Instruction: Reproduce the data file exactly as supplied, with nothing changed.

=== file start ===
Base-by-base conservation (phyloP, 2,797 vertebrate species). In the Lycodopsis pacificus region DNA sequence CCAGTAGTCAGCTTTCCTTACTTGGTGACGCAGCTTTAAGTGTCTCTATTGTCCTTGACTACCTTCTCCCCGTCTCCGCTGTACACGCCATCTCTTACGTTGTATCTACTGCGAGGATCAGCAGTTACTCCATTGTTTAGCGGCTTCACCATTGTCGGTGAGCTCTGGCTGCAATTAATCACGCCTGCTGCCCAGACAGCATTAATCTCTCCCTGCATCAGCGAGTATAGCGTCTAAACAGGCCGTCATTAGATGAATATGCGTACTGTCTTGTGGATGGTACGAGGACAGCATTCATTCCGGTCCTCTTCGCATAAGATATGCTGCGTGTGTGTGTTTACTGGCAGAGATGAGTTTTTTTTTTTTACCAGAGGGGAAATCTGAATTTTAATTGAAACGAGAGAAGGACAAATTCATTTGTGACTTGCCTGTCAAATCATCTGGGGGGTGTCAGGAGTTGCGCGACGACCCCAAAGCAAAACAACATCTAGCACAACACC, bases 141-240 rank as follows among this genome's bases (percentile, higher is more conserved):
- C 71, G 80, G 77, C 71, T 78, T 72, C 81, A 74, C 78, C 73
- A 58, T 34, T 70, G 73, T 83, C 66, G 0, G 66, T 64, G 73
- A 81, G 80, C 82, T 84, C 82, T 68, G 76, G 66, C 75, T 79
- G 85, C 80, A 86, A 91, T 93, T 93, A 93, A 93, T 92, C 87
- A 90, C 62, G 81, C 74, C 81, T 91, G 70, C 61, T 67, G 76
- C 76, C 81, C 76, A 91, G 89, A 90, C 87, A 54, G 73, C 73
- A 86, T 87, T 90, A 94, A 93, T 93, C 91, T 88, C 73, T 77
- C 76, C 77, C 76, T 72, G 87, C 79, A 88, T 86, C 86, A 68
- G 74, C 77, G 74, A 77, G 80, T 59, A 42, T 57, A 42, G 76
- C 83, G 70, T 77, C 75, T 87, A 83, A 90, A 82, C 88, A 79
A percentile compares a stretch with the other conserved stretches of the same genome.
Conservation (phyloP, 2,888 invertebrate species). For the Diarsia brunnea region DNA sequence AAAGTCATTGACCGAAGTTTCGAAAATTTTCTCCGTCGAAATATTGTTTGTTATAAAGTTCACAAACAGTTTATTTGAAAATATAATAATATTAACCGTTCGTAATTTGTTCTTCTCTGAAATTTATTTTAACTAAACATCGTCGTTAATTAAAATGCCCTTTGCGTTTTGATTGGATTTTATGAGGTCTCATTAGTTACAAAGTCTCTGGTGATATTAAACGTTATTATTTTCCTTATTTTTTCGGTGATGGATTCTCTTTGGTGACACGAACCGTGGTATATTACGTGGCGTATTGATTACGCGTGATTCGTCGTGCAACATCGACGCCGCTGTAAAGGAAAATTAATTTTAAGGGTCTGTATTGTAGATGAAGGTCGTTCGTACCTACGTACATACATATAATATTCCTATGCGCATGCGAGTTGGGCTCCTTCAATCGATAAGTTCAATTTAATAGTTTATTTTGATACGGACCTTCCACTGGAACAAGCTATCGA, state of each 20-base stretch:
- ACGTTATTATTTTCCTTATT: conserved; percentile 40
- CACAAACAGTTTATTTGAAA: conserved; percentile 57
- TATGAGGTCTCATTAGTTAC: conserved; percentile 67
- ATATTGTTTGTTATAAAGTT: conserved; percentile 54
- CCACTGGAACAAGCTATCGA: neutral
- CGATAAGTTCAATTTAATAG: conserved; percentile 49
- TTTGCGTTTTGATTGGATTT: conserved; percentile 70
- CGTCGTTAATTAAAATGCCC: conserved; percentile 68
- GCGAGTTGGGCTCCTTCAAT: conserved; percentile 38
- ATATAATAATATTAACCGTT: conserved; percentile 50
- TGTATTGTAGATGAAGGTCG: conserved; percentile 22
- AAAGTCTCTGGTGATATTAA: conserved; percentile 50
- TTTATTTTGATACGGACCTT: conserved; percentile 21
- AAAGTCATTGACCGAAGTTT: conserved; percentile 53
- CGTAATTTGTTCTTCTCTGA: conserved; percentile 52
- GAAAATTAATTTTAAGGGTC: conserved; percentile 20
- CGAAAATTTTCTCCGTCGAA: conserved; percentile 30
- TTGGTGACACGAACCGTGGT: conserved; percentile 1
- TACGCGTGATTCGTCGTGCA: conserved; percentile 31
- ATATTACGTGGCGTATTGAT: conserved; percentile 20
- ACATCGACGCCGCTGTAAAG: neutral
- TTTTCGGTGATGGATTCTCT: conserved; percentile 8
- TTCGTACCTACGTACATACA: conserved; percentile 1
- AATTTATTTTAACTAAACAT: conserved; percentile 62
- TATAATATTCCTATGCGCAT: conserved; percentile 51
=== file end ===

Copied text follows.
Base-by-base conservation (phyloP, 2,797 vertebrate species). In the Lycodopsis pacificus region DNA sequence CCAGTAGTCAGCTTTCCTTACTTGGTGACGCAGCTTTAAGTGTCTCTATTGTCCTTGACTACCTTCTCCCCGTCTCCGCTGTACACGCCATCTCTTACGTTGTATCTACTGCGAGGATCAGCAGTTACTCCATTGTTTAGCGGCTTCACCATTGTCGGTGAGCTCTGGCTGCAATTAATCACGCCTGCTGCCCAGACAGCATTAATCTCTCCCTGCATCAGCGAGTATAGCGTCTAAACAGGCCGTCATTAGATGAATATGCGTACTGTCTTGTGGATGGTACGAGGACAGCATTCATTCCGGTCCTCTTCGCATAAGATATGCTGCGTGTGTGTGTTTACTGGCAGAGATGAGTTTTTTTTTTTTACCAGAGGGGAAATCTGAATTTTAATTGAAACGAGAGAAGGACAAATTCATTTGTGACTTGCCTGTCAAATCATCTGGGGGGTGTCAGGAGTTGCGCGACGACCCCAAAGCAAAACAACATCTAGCACAACACC, bases 141-240 rank as follows among this genome's bases (percentile, higher is more conserved):
- C 71, G 80, G 77, C 71, T 78, T 72, C 81, A 74, C 78, C 73
- A 58, T 34, T 70, G 73, T 83, C 66, G 0, G 66, T 64, G 73
- A 81, G 80, C 82, T 84, C 82, T 68, G 76, G 66, C 75, T 79
- G 85, C 80, A 86, A 91, T 93, T 93, A 93, A 93, T 92, C 87
- A 90, C 62, G 81, C 74, C 81, T 91, G 70, C 61, T 67, G 76
- C 76, C 81, C 76, A 91, G 89, A 90, C 87, A 54, G 73, C 73
- A 86, T 87, T 90, A 94, A 93, T 93, C 91, T 88, C 73, T 77
- C 76, C 77, C 76, T 72, G 87, C 79, A 88, T 86, C 86, A 68
- G 74, C 77, G 74, A 77, G 80, T 59, A 42, T 57, A 42, G 76
- C 83, G 70, T 77, C 75, T 87, A 83, A 90, A 82, C 88, A 79
A percentile compares a stretch with the other conserved stretches of the same genome.
Conservation (phyloP, 2,888 invertebrate species). For the Diarsia brunnea region DNA sequence AAAGTCATTGACCGAAGTTTCGAAAATTTTCTCCGTCGAAATATTGTTTGTTATAAAGTTCACAAACAGTTTATTTGAAAATATAATAATATTAACCGTTCGTAATTTGTTCTTCTCTGAAATTTATTTTAACTAAACATCGTCGTTAATTAAAATGCCCTTTGCGTTTTGATTGGATTTTATGAGGTCTCATTAGTTACAAAGTCTCTGGTGATATTAAACGTTATTATTTTCCTTATTTTTTCGGTGATGGATTCTCTTTGGTGACACGAACCGTGGTATATTACGTGGCGTATTGATTACGCGTGATTCGTCGTGCAACATCGACGCCGCTGTAAAGGAAAATTAATTTTAAGGGTCTGTATTGTAGATGAAGGTCGTTCGTACCTACGTACATACATATAATATTCCTATGCGCATGCGAGTTGGGCTCCTTCAATCGATAAGTTCAATTTAATAGTTTATTTTGATACGGACCTTCCACTGGAACAAGCTATCGA, state of each 20-base stretch:
- ACGTTATTATTTTCCTTATT: conserved; percentile 40
- CACAAACAGTTTATTTGAAA: conserved; percentile 57
- TATGAGGTCTCATTAGTTAC: conserved; percentile 67
- ATATTGTTTGTTATAAAGTT: conserved; percentile 54
- CCACTGGAACAAGCTATCGA: neutral
- CGATAAGTTCAATTTAATAG: conserved; percentile 49
- TTTGCGTTTTGATTGGATTT: conserved; percentile 70
- CGTCGTTAATTAAAATGCCC: conserved; percentile 68
- GCGAGTTGGGCTCCTTCAAT: conserved; percentile 38
- ATATAATAATATTAACCGTT: conserved; percentile 50
- TGTATTGTAGATGAAGGTCG: conserved; percentile 22
- AAAGTCTCTGGTGATATTAA: conserved; percentile 50
- TTTATTTTGATACGGACCTT: conserved; percentile 21
- AAAGTCATTGACCGAAGTTT: conserved; percentile 53
- CGTAATTTGTTCTTCTCTGA: conserved; percentile 52
- GAAAATTAATTTTAAGGGTC: conserved; percentile 20
- CGAAAATTTTCTCCGTCGAA: conserved; percentile 30
- TTGGTGACACGAACCGTGGT: conserved; percentile 1
- TACGCGTGATTCGTCGTGCA: conserved; percentile 31
- ATATTACGTGGCGTATTGAT: conserved; percentile 20
- ACATCGACGCCGCTGTAAAG: neutral
- TTTTCGGTGATGGATTCTCT: conserved; percentile 8
- TTCGTACCTACGTACATACA: conserved; percentile 1
- AATTTATTTTAACTAAACAT: conserved; percentile 62
- TATAATATTCCTATGCGCAT: conserved; percentile 51